Out of love, parents wish to give their children all the best things in the world, but failing to teach them that life will bring them hardships may result in children who grow up to be vain, lazy, and irresponsible. When life is made too easy and comfortable for them, children are prone to become dissatisfied, ungrateful, and inconsiderate.
One family has a daughter in college. The parents run a small store and due to the emergence of e-commerce, business is declining. Sometimes, the couple do not make enough money to pay their rent. Most of the time, they don’t allow themselves to have meat for lunch because they can’t afford it. Nevertheless, the first time their daughter came home for a school break, she asked for an iPhone, saying she felt disgraced because her cell phone was out of fashion. To meet her demand, the couple took the 5000 yuan (approximately US$750) needed to pay for the store’s inventory and used it to buy a new iPhone for their daughter, leaving them a month behind on their bills.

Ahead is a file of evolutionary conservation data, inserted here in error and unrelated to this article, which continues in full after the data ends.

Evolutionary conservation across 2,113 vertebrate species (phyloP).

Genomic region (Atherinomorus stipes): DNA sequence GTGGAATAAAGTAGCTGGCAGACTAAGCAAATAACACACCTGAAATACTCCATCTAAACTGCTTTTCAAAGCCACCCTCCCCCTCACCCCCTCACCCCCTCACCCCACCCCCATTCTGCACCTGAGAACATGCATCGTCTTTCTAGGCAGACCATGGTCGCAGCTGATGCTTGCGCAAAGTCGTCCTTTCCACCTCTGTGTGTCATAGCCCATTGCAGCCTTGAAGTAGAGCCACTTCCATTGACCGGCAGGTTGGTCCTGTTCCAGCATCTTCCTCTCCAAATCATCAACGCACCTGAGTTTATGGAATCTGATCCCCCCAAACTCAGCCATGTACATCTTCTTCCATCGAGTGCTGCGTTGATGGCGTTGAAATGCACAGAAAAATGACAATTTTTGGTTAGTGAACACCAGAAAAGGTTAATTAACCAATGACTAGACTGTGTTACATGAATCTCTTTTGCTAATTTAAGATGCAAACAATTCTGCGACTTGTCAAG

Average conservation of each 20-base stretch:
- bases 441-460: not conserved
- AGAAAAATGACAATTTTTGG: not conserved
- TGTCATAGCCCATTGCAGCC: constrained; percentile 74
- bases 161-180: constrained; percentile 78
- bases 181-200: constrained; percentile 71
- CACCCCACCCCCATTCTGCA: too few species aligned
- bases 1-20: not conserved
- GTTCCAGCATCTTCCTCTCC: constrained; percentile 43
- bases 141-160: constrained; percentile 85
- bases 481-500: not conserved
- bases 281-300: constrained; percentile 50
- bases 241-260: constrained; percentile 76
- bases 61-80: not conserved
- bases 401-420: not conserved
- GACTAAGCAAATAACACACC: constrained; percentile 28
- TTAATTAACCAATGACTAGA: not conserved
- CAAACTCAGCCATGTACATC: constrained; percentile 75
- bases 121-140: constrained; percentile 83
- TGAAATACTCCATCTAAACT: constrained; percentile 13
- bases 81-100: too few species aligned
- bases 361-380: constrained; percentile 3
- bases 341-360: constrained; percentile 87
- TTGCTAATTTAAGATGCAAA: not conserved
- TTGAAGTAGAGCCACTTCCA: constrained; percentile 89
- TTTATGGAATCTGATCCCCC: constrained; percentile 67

In Shanghai, a newspaper reported that a young woman was seen dragging a sanitation worker down the street by her hair. Other workers rushed to her aid. The reporter found out that the pair were mother and daughter. The mother had been a sanitation worker for more than a decade and made only a few thousand yuan per month (equivalent to a few hundred U.S. dollars). Though the daughter was married and had children, she often demanded money from her mother, and quarreled with her or abused her if the demand was not met.
Caring for the next generation is one honorable virtue of Chinese traditional culture, but when parents’ love leads them to indulge and pamper their children, it can ruin their character, blinding them to the sacrifices their parents make on their behalf.
Translated by Jean Chen and edited by Mikel Davis.